The Lemp Brewery bottling plant at Cherokee Street and Carondelet Avenue
William J. Lemp Sr.
William J. Lemp Jr.
An ad for Falstaff Beer from 1918
An advertisement for Lemp Brewery featuring newsboys drinking beer from 1900
The Lemp family mansion, 3322 DeMenil Place

The Lemp Brewery in St. Louis was established by Johann Adam Lemp in the early 1840s. Lemp came to the United States from Eschwege, a town in the German Duchy of Hesse, arriving first in Cincinnati, Ohio, in 1836 before making his way to St. Louis in 1838. He ran a grocery store at Sixth and Morgan Streets, where he began brewing small batches of beer. As the popularity of his beer grew, it became necessary to expand to a new facility at 112 South Second Street. Beer was produced at this location and sold in an adjoining public house, or “pub.”

It is unclear when Adam Lemp officially started his commercial beer-brewing business, but the St. Louis Republican reported on July 3, 1859, that the Western Brewery, A. Lemp, Proprietor, was founded in 1843. As the popularity of Lemp’s “lager-style” beer grew, he was able to expand his operations. He began by purchasing some caves under the site of present-day Cherokee Street and DeMenil Place. He used the caves as storage and harvested ice from the Mississippi River to control temperatures where the beer was stored. The sale of his beer continued at the Second Street location.

After Lemp died on August 23, 1862, his son, William J. Lemp, took over the business. William purchased the existing blocks over the cave storage, which at the time were encompassed by Carondelet, Lemp, Cherokee, and Thirteenth Streets, and built a brewery there that still stands today.

William Lemp completely revolutionized the brewery business, modernizing beer production and sales with artificial refrigeration, mechanical bottling, pasteurization, and his own distribution network. By the 1870s his Western Brewery Company was the largest brewer in St. Louis. By 1885 the brewery had a production capacity of four hundred thousand barrels of beer per year and one hundred thousand bottles of beer per day.

The Western Brewery became the William J. Lemp Brewing Company on November 1, 1892. Lemp’s beer became even more popular with the launching of the Falstaff label in 1896. But early in the twentieth century, Lemp and his brewery experienced several setbacks that ultimately forced the business to close. Lemp lost his son, Frederick, to a heart attack in 1901. He never recovered from the death of his favorite son, and committed suicide on February 13, 1904. The brewery passed on to William J. Lemp Jr. on November 7, 1904. Shortly after taking over the business, Lemp Jr. went through a very public and painful divorce that was not resolved until 1913. With Prohibition efforts under way that would culminate in passage of the Volstead Act In 1919, the brewery had to shut down beer production. In its place, Lemp Brewery tried producing a nonalcoholic beverage called Cerva, but it was not profitable.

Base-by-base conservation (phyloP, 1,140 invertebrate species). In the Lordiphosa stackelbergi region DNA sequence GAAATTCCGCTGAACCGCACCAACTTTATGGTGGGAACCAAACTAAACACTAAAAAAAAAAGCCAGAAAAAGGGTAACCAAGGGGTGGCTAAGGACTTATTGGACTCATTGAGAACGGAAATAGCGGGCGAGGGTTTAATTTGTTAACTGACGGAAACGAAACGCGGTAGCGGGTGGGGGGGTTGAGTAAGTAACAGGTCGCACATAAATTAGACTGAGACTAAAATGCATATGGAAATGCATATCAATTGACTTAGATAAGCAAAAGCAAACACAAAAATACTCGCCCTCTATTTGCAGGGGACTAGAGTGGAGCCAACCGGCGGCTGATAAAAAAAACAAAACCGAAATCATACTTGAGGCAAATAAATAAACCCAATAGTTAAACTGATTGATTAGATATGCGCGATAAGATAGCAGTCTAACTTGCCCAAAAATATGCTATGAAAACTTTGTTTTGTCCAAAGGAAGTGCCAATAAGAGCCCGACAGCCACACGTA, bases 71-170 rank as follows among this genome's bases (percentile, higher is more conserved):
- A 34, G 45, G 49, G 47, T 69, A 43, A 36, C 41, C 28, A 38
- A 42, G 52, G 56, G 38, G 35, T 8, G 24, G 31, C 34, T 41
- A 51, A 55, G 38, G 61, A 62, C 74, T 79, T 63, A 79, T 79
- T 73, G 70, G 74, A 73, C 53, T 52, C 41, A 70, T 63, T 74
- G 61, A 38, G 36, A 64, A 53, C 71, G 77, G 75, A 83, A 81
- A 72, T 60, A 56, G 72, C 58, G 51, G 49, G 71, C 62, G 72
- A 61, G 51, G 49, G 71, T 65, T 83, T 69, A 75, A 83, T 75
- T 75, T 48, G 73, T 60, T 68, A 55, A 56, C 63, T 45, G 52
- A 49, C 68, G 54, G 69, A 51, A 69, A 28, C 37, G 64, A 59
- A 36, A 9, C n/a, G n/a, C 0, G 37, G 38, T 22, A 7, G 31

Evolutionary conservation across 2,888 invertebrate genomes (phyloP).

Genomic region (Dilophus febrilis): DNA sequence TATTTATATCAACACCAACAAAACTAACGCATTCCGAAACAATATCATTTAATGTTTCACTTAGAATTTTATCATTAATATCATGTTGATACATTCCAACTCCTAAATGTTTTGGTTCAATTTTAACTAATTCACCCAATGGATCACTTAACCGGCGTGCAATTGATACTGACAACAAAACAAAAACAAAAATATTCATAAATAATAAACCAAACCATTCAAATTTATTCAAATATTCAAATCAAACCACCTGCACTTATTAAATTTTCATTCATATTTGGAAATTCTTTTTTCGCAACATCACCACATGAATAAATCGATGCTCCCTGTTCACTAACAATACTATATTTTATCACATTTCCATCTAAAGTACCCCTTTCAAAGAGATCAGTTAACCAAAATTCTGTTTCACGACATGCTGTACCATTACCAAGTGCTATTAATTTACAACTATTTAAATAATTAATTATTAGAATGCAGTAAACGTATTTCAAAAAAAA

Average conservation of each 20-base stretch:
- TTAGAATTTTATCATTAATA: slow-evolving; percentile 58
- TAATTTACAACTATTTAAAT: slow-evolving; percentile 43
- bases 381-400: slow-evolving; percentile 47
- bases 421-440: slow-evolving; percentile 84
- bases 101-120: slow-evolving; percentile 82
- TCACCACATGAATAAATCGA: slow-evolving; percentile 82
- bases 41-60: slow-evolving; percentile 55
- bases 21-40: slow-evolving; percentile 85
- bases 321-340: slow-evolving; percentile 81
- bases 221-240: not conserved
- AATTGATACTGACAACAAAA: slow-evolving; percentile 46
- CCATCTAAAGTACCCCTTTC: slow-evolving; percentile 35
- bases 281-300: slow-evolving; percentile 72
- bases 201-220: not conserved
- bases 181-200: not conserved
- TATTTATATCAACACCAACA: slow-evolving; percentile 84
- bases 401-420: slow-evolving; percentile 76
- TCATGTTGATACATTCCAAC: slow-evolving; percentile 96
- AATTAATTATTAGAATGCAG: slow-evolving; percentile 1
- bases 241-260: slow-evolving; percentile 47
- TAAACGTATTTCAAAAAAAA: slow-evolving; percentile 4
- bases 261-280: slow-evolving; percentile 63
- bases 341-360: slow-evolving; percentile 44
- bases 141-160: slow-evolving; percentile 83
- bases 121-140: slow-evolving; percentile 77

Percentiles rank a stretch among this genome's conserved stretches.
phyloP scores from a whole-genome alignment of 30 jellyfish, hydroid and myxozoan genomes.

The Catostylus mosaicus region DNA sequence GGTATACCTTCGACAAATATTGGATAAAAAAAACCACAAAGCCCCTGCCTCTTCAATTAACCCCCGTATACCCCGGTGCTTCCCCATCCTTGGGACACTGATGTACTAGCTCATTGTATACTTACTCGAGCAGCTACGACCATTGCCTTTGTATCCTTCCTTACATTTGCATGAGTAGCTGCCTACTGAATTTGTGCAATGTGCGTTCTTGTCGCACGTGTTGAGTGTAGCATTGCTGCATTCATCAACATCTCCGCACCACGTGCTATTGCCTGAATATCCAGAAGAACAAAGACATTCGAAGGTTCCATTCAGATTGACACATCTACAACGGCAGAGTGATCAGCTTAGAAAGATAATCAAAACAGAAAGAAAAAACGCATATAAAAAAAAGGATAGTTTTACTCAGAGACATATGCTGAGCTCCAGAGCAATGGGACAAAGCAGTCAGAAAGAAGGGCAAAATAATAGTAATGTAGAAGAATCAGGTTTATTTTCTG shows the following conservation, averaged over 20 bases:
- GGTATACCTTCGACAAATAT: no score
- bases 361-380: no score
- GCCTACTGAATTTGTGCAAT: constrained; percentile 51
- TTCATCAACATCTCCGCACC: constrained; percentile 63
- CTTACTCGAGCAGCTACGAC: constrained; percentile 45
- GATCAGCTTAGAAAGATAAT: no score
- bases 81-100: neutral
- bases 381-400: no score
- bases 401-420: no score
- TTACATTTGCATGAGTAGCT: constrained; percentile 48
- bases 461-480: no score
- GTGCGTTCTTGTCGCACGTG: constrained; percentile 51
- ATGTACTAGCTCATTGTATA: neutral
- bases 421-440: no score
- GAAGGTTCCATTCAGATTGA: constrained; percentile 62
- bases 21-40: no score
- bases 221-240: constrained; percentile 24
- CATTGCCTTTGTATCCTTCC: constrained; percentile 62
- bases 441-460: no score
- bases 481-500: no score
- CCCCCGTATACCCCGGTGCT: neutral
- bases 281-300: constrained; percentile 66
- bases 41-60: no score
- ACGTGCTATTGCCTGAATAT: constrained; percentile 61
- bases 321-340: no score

After Cerva failed, the doors to the Lemp Brewery closed permanently on May 3, 1919. Lemp Jr., either unwilling or incapable of continuing the family business, sold the Falstaff label and logo to Joseph Griesedieck in 1920. In 1922 the land and all of the Lemp buildings were sold at auction to the International Shoe Company for a fraction of its 1919 value. William J. Lemp Jr. added to the family’s tragic legacy by committing suicide on December 29, 1922.

Unlike its competitor the Anheuser-Busch Brewery, the Lemp Brewery was unable to survive family struggles and Prohibition. Yet the Lemps helped popularize lager beer in St. Louis, where it became the beer of choice for later generations. Although beer is no longer produced at the Lemp site, the family’s large home still stands and is now a restaurant and inn that offers paid tours.

Further Reading

Herbst, Henry, Don Roussin, Kevin Kious, and Stefene Russell. St. Louis Brews: The History of Brewing in the Gateway City. St. Louis: Reedy Press, 2015.

Walker, Stephen P. Lemp: The Haunting History. St. Louis: Lemp Preservation Society, 1988.

Published April 13, 2020; Last updated April 24, 2020

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